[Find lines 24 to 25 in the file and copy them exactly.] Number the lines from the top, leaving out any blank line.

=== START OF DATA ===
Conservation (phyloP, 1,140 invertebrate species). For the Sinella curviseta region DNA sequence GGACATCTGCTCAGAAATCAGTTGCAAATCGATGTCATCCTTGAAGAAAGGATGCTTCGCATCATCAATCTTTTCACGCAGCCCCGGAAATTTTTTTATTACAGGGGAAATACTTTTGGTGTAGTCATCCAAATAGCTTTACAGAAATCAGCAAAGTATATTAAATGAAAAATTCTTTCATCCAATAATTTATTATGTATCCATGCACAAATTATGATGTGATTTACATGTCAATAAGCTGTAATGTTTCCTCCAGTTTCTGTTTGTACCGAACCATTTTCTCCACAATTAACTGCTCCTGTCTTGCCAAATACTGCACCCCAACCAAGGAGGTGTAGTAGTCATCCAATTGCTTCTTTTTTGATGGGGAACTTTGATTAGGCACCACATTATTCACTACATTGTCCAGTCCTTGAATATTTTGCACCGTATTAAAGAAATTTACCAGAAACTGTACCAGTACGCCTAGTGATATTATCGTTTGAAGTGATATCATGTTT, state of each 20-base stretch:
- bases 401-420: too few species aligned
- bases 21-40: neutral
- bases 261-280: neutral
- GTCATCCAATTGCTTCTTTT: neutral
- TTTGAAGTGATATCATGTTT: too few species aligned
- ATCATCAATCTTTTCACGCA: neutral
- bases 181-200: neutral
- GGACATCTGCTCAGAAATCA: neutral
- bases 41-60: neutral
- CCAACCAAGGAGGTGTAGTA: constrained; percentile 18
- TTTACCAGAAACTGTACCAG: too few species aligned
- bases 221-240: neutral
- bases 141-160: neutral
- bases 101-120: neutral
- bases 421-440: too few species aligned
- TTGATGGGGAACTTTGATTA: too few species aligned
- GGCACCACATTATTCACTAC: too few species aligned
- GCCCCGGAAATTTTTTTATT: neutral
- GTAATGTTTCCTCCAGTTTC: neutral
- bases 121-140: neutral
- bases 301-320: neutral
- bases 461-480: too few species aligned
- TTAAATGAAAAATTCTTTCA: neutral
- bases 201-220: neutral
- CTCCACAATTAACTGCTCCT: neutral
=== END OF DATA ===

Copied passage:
- TTAAATGAAAAATTCTTTCA: neutral
- bases 201-220: neutral